Olivia Vizachero: So that's part of your work too. If you wanna get better at setting boundaries, you have to get better at accepting other people's boundaries. I call these mirror judgements, where if you are so critical of yourself when you make mistakes, You are critical of other people when they make mistakes and you assume people think the same thoughts you think about them, about you, right?

    Same thing with boundaries. Same thing with saying no. Same thing with any quote unquote flaw. You have to, if you want to get in a better place with you doing something, you have to be more tolerant of other people doing it. 

    Dr. Priyanka Venugopal: And that's hard work. I think that this is why coaching, it's like, you know, we're saying a lot of things, right?

    And I think a lot of people that are listening, they're like, oh yeah, that sounds true. And I, I can see that that's true and to actually implement this, what we're talking about in real life. I think it really takes coaching for both of us to be able to implement some of this, like one thing like a, like a mind exercise and the other one to put it into real life practice.

    Olivia Vizachero: The thing that I learned, I struggled with time management horrifically when I practiced law. And people kept just saying to me, they're like, we just have to do better. You just have to do better. You just have to do better. And I was like, but how? Like I don't get it. 

    Dr. Priyanka Venugopal: Like I know I have to do better. I know I have to do better, but like clearly that's that knowing that is not enough.

    Olivia Vizachero: Correct. And just like my exasperation with that of like, well, how do you actually do better? And being able to see all the choices you're making and to get out of your story. And I explain to people that time management is so complex. It's not just like putting stuff on your calendar, it's learning how to set boundaries, learning how to say no, learning how to take uncomfortable action when you don't feel like it.

    Learning how to do the math properly, learning how to not people please, learning how to care less about what other people think of you. Being confident and establishing self-trust that you're gonna stick to your word. That's also true with weight loss, right? It's this masterclass and like letting other people judge you, letting other people be disappointed.

    Making a request and feeling awkward or exposed or judged or misunderstood or guilty or worried because you ask your husband like, can you please not order the fries cuz I'm gonna want some. Or can we go here instead of here? Because they don't have great options here. Like it's a masterclass in thought and emotional management, right?

    It's not simple, it's very complex. So it takes time and like you just, I always tell people you're struggling cuz you've never learned this skillset. That's it. Nothing wrong with you, you just haven't learned a skill set yet, and you're gonna learn it through coaching.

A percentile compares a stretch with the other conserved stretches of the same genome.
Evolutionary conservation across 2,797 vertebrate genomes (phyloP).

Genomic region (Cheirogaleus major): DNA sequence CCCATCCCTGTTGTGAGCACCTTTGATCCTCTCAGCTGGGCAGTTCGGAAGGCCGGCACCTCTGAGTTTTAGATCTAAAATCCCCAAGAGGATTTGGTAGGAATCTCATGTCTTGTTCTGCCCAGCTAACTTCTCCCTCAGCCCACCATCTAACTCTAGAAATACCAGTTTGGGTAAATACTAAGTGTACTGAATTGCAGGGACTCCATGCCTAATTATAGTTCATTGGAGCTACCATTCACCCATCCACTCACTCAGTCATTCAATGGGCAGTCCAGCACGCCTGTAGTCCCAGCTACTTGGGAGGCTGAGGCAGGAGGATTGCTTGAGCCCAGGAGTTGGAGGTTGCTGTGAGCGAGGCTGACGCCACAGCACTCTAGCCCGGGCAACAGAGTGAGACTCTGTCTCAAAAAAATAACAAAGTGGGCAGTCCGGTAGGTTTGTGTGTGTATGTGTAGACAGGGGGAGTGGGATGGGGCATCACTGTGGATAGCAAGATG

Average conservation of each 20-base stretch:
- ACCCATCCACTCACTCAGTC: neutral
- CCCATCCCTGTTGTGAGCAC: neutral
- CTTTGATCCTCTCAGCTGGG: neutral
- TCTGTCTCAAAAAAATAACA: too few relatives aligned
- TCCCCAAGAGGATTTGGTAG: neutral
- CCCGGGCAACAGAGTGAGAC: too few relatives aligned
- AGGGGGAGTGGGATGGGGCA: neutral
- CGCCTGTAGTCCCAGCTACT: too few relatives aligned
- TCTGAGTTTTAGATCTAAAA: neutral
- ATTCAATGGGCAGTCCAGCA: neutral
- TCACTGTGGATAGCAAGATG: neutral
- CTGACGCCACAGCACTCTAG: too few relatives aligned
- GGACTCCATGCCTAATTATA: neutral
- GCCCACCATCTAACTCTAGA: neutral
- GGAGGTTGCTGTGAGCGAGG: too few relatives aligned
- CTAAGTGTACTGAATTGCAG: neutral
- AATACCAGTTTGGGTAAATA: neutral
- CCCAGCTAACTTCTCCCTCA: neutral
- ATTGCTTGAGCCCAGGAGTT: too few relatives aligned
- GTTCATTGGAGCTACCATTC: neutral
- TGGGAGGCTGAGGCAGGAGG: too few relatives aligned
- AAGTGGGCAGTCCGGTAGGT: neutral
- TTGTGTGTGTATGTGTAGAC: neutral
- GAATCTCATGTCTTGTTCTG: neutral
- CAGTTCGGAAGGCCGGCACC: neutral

Dr. Priyanka Venugopal: Yeah, and I think just kind of pivoting back also to the boundary piece of it, there's one other thing that you had said that I think is super important, which is go, I think the cherry pie example is so good.

    I just love it. So we're gonna come back to that for a second. You left the cherry pie, left the house. So your boundary was like, you know, in your mind, you first, number one, didn't communicate it, but the second one was cherry pies is there, I'm going to leave, but the piece of it that I think is important is that you were pissed for a week.

    With boundary setting, and I'd love to get your thoughts on this, but with boundary setting, when somebody does something and then you take an action, I'm going to leave or I'm not going to eat it, or whatever your response is going to be. It's not done with anger or pissed. You're not pissed off. You're totally neutral in that second half.

    So can you, what? What are your thoughts on that? 

    Olivia Vizachero: Yeah, so. I don't feel like this was a clean boundary, like me storming out and leaving. I'll give you a different example with my mom. That is a clean boundary. My mom used to make comments about my makeup all the time, and I am really meticulous about my makeup for those who are listening but can't see my face right now, like I have a full face of makeup on.

    My eyebrows are meticulous. I wear eyelashes like perfect winged eyeliner. I'm very thoughtful about this process, right? I watch all the TikTok videos on how to do it perfectly, like I take time and she used to make comments about my makeup and not her comments, but my thoughts about her comments would send me straight to the moon every time she said it. 

    And she was doing it, like my first natural instinct is like she's doing it cuz she's being rude. Once I get past that initial theory, she's doing it cuz she thought it looked bad and she cares about me. So she wanted to help me and I learned how to speak up for myself and I was like, oh, it's wholly unhelpful because normally she makes a comment when we're out.